The flip-side is that’s actually quite a slow decline. I don’t know a huge amount about the brain cancer dying business and I tried not to read or think about it too much. So I didn’t read about it. It didn’t stop me thinking though. Because the cancer can come back in any part of my brain I can’t tell which bit of my brain will fail first. I suspect the sight. The tumour is on my optic tract after all so that seems like the most likely place. I ponder what it might be like to be blind. My therapist suggested it might not be that bad, if you loose one sense the others become more sensitive and for some people that can be a positive experience. This makes sense, I’m pretty good at seeing the positives. Except, you might remember, I already have a pretty hearing deficit. Arse. If only the tumour was on my auditory nerves, I’d rather loose my hearing totally than be severely deficient in both. It’s a fun game, you should try it. I’ll call it “Deaf or Blind?” What’s your favourite sense?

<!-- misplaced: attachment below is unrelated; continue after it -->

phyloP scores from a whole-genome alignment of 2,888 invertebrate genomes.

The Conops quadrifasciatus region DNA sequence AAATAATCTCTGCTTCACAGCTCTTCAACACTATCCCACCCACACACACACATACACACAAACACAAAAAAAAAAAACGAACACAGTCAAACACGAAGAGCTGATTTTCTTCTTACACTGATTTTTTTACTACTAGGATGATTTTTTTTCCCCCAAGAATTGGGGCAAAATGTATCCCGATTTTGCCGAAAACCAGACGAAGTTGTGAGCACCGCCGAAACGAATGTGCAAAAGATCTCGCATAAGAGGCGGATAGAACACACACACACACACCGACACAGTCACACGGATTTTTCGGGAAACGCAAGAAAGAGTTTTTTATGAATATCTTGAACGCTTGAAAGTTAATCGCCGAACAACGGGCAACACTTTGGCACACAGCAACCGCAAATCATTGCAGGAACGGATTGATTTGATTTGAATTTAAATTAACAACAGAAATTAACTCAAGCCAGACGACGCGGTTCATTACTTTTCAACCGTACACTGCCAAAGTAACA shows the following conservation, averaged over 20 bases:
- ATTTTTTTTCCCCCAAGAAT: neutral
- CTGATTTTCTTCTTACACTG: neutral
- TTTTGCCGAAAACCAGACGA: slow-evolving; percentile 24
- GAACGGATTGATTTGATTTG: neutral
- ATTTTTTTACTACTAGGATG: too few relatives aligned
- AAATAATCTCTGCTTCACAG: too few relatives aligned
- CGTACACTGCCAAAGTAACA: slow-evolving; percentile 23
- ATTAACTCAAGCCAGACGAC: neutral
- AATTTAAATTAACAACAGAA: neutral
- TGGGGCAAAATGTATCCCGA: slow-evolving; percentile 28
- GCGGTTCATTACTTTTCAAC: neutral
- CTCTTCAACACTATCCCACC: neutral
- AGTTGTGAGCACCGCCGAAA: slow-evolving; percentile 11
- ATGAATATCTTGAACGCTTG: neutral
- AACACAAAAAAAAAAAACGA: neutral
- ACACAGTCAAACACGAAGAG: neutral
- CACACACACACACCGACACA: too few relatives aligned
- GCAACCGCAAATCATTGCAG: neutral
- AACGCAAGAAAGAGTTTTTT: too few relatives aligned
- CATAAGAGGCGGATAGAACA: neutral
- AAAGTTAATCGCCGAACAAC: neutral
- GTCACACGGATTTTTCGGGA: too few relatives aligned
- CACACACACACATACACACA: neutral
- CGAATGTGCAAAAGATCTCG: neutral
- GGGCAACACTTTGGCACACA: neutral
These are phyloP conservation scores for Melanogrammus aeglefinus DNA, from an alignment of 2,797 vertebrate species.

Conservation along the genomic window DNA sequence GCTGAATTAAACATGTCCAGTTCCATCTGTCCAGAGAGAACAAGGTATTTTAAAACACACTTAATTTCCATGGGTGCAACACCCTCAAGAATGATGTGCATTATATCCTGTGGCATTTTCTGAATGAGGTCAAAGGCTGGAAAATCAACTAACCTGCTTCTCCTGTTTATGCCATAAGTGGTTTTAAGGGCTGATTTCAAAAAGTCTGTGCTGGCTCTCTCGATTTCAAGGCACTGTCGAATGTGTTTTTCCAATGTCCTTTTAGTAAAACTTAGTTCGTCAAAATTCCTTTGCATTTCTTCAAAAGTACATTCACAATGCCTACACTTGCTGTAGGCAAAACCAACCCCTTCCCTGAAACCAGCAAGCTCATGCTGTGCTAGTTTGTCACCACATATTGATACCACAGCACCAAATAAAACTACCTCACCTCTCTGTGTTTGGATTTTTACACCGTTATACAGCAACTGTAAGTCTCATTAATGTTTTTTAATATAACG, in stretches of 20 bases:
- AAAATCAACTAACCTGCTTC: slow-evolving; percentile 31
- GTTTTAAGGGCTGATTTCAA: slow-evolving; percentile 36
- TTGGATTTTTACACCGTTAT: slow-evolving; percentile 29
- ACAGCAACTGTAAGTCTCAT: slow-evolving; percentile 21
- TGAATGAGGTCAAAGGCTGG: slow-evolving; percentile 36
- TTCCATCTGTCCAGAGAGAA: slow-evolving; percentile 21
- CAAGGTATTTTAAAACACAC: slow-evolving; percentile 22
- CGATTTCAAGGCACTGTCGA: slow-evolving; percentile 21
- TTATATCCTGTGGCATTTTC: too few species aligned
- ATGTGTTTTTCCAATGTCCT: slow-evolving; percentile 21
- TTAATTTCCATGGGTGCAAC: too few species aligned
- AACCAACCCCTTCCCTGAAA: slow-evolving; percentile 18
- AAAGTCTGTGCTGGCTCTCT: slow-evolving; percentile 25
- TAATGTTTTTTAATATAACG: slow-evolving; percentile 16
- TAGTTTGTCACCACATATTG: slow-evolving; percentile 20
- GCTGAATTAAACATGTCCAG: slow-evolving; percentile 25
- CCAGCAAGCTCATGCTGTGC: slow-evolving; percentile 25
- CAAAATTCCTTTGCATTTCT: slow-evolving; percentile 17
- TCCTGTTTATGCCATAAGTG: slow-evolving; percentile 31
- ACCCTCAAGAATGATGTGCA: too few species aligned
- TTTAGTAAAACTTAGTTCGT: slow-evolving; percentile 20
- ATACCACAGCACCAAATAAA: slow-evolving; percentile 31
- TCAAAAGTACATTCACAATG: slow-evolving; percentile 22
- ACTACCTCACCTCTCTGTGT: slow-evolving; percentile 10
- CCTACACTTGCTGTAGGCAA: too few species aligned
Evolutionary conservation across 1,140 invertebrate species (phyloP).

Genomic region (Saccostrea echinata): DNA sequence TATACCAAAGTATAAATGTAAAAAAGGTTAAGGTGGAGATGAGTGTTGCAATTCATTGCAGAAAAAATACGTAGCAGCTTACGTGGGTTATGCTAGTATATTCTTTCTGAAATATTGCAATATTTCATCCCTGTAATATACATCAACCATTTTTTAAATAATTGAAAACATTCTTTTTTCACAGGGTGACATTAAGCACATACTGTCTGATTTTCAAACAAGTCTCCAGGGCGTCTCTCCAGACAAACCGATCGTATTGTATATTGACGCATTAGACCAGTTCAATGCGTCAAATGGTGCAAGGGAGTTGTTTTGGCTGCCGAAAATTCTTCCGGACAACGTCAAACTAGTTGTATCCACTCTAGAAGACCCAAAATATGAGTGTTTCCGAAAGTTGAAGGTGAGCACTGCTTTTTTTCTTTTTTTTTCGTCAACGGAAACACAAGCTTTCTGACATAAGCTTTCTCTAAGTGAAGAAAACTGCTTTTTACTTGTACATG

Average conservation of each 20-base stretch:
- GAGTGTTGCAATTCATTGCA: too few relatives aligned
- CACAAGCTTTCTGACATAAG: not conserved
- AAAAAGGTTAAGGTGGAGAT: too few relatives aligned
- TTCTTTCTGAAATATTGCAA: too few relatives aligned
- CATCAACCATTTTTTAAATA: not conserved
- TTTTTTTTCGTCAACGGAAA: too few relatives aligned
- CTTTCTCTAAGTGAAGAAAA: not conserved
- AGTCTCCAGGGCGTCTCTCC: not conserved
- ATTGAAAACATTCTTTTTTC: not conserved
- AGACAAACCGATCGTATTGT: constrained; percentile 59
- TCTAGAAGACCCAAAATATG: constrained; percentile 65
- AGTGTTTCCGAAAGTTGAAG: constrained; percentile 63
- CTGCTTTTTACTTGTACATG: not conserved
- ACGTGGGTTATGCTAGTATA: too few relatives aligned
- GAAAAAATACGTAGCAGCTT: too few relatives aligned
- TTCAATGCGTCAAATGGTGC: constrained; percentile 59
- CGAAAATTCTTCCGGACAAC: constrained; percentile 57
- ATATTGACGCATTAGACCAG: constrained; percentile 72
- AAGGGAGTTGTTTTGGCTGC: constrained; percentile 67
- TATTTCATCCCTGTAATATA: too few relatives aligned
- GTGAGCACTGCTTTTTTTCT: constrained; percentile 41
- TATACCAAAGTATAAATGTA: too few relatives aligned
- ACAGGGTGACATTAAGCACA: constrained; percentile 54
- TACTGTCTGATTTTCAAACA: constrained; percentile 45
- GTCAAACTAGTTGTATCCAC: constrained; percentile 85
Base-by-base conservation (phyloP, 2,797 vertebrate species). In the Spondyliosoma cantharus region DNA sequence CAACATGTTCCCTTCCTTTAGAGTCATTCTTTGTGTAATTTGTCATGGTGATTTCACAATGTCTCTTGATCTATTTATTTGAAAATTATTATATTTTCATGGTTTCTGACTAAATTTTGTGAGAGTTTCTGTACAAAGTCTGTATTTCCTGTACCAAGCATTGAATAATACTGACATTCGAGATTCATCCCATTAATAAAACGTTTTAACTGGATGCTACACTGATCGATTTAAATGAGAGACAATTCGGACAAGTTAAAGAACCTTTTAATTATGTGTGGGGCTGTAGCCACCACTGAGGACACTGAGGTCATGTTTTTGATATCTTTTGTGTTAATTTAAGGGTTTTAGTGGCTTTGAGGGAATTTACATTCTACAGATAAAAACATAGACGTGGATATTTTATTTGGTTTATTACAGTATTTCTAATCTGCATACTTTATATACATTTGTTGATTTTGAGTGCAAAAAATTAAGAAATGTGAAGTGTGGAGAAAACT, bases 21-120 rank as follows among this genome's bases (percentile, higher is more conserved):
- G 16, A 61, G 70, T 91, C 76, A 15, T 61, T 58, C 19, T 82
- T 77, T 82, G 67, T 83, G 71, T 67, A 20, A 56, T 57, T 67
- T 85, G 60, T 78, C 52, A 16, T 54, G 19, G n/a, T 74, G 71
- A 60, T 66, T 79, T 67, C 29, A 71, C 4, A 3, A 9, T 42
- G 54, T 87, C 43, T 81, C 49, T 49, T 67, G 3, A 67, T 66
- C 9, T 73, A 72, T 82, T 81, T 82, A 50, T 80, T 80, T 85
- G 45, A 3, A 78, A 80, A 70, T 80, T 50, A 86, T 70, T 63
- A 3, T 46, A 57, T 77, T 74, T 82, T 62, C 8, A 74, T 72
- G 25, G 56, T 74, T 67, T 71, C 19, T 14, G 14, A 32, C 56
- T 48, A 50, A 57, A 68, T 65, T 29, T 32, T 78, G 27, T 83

Now whenever I see people with a big brain injury problem I wonder if that might be me. Will I lose control of my limbs or my mind? Which limbs might it be? What would that be like? What if it’s my bladder? Bowels? Mouth and swallowing tools? Maybe I’ll be one of those people with the permanent shakes or jerks. But what will happen if I can’t swallow? I’ll need a feeding tube. That won’t be nice. The thoughts go around and around, I can always think of a worse bit of body to loose then I add a bit of detail into the previous possibilities and that one begins to seem like the worst one. But what about if I can’t move at all? Do you think that would hurt? Where will it hurt? Do painkillers work on that sort of thing?
Or, will it be my mind, my intelligence or my ability to communicate. Will I lose all my words? My ability to speak or my ability to understand? My ability to recognise things or people, speach or sounds. Or all of these things. What if it hits my emotional senses and I become violent or aggressive. Or suicidal. Shall I go to dignitas or jump off a cliff? I read that the palliative care in The Netherlands is quite nice. But we’re coming out of the EU so maybe that’s off the table anyway.